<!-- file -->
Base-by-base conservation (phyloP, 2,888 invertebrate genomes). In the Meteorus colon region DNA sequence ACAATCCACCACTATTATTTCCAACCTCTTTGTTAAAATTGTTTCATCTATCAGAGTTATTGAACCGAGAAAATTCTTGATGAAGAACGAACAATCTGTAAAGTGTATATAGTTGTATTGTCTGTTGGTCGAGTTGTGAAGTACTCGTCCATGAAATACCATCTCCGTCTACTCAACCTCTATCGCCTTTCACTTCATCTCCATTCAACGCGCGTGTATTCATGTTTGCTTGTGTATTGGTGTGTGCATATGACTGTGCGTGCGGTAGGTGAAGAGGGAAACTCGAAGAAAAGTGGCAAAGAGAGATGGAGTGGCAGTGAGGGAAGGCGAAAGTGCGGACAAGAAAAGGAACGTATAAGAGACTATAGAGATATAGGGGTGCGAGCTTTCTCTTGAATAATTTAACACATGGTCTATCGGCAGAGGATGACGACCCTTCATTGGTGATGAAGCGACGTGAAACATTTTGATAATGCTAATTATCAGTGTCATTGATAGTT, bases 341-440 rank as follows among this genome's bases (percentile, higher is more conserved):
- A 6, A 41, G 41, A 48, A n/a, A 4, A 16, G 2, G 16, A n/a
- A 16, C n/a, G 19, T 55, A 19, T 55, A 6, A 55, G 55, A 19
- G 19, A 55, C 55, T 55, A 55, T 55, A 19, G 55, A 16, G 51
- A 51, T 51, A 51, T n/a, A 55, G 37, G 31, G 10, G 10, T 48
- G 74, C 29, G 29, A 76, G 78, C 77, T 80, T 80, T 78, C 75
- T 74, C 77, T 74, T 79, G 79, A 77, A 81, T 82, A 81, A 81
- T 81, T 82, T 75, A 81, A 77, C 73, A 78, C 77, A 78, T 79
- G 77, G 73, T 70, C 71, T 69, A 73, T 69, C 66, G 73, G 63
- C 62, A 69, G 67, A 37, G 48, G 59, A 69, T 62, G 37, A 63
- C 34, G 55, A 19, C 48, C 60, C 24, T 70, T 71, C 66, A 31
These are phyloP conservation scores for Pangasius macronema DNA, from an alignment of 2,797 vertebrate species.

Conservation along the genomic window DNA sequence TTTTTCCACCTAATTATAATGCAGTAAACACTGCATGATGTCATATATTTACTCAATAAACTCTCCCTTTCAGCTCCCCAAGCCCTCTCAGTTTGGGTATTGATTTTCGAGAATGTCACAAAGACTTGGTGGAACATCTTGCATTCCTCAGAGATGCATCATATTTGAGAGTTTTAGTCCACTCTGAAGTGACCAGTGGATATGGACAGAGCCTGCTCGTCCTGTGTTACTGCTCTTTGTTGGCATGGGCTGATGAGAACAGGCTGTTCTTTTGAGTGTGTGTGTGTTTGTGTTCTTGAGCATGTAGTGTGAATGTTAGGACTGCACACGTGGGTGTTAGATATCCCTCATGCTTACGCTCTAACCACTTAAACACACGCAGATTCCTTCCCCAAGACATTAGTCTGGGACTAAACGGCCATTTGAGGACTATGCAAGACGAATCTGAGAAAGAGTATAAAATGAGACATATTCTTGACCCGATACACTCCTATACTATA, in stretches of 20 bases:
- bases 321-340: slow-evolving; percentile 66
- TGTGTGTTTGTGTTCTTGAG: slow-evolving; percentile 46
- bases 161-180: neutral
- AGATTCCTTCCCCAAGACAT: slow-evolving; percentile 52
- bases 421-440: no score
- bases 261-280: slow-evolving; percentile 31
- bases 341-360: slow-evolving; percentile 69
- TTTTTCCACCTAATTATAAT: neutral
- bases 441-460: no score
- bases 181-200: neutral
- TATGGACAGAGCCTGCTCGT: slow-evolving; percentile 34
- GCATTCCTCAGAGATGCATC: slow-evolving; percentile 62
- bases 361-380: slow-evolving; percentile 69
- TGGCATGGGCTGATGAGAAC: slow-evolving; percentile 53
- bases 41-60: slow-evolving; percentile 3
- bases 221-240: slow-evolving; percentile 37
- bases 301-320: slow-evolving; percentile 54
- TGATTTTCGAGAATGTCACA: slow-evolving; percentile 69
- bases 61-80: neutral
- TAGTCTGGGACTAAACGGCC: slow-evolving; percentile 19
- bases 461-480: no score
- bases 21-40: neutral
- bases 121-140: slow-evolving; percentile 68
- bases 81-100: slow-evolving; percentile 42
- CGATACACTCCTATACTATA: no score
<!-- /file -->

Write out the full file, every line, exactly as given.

Base-by-base conservation (phyloP, 2,888 invertebrate genomes). In the Meteorus colon region DNA sequence ACAATCCACCACTATTATTTCCAACCTCTTTGTTAAAATTGTTTCATCTATCAGAGTTATTGAACCGAGAAAATTCTTGATGAAGAACGAACAATCTGTAAAGTGTATATAGTTGTATTGTCTGTTGGTCGAGTTGTGAAGTACTCGTCCATGAAATACCATCTCCGTCTACTCAACCTCTATCGCCTTTCACTTCATCTCCATTCAACGCGCGTGTATTCATGTTTGCTTGTGTATTGGTGTGTGCATATGACTGTGCGTGCGGTAGGTGAAGAGGGAAACTCGAAGAAAAGTGGCAAAGAGAGATGGAGTGGCAGTGAGGGAAGGCGAAAGTGCGGACAAGAAAAGGAACGTATAAGAGACTATAGAGATATAGGGGTGCGAGCTTTCTCTTGAATAATTTAACACATGGTCTATCGGCAGAGGATGACGACCCTTCATTGGTGATGAAGCGACGTGAAACATTTTGATAATGCTAATTATCAGTGTCATTGATAGTT, bases 341-440 rank as follows among this genome's bases (percentile, higher is more conserved):
- A 6, A 41, G 41, A 48, A n/a, A 4, A 16, G 2, G 16, A n/a
- A 16, C n/a, G 19, T 55, A 19, T 55, A 6, A 55, G 55, A 19
- G 19, A 55, C 55, T 55, A 55, T 55, A 19, G 55, A 16, G 51
- A 51, T 51, A 51, T n/a, A 55, G 37, G 31, G 10, G 10, T 48
- G 74, C 29, G 29, A 76, G 78, C 77, T 80, T 80, T 78, C 75
- T 74, C 77, T 74, T 79, G 79, A 77, A 81, T 82, A 81, A 81
- T 81, T 82, T 75, A 81, A 77, C 73, A 78, C 77, A 78, T 79
- G 77, G 73, T 70, C 71, T 69, A 73, T 69, C 66, G 73, G 63
- C 62, A 69, G 67, A 37, G 48, G 59, A 69, T 62, G 37, A 63
- C 34, G 55, A 19, C 48, C 60, C 24, T 70, T 71, C 66, A 31
These are phyloP conservation scores for Pangasius macronema DNA, from an alignment of 2,797 vertebrate species.

Conservation along the genomic window DNA sequence TTTTTCCACCTAATTATAATGCAGTAAACACTGCATGATGTCATATATTTACTCAATAAACTCTCCCTTTCAGCTCCCCAAGCCCTCTCAGTTTGGGTATTGATTTTCGAGAATGTCACAAAGACTTGGTGGAACATCTTGCATTCCTCAGAGATGCATCATATTTGAGAGTTTTAGTCCACTCTGAAGTGACCAGTGGATATGGACAGAGCCTGCTCGTCCTGTGTTACTGCTCTTTGTTGGCATGGGCTGATGAGAACAGGCTGTTCTTTTGAGTGTGTGTGTGTTTGTGTTCTTGAGCATGTAGTGTGAATGTTAGGACTGCACACGTGGGTGTTAGATATCCCTCATGCTTACGCTCTAACCACTTAAACACACGCAGATTCCTTCCCCAAGACATTAGTCTGGGACTAAACGGCCATTTGAGGACTATGCAAGACGAATCTGAGAAAGAGTATAAAATGAGACATATTCTTGACCCGATACACTCCTATACTATA, in stretches of 20 bases:
- bases 321-340: slow-evolving; percentile 66
- TGTGTGTTTGTGTTCTTGAG: slow-evolving; percentile 46
- bases 161-180: neutral
- AGATTCCTTCCCCAAGACAT: slow-evolving; percentile 52
- bases 421-440: no score
- bases 261-280: slow-evolving; percentile 31
- bases 341-360: slow-evolving; percentile 69
- TTTTTCCACCTAATTATAAT: neutral
- bases 441-460: no score
- bases 181-200: neutral
- TATGGACAGAGCCTGCTCGT: slow-evolving; percentile 34
- GCATTCCTCAGAGATGCATC: slow-evolving; percentile 62
- bases 361-380: slow-evolving; percentile 69
- TGGCATGGGCTGATGAGAAC: slow-evolving; percentile 53
- bases 41-60: slow-evolving; percentile 3
- bases 221-240: slow-evolving; percentile 37
- bases 301-320: slow-evolving; percentile 54
- TGATTTTCGAGAATGTCACA: slow-evolving; percentile 69
- bases 61-80: neutral
- TAGTCTGGGACTAAACGGCC: slow-evolving; percentile 19
- bases 461-480: no score
- bases 21-40: neutral
- bases 121-140: slow-evolving; percentile 68
- bases 81-100: slow-evolving; percentile 42
- CGATACACTCCTATACTATA: no score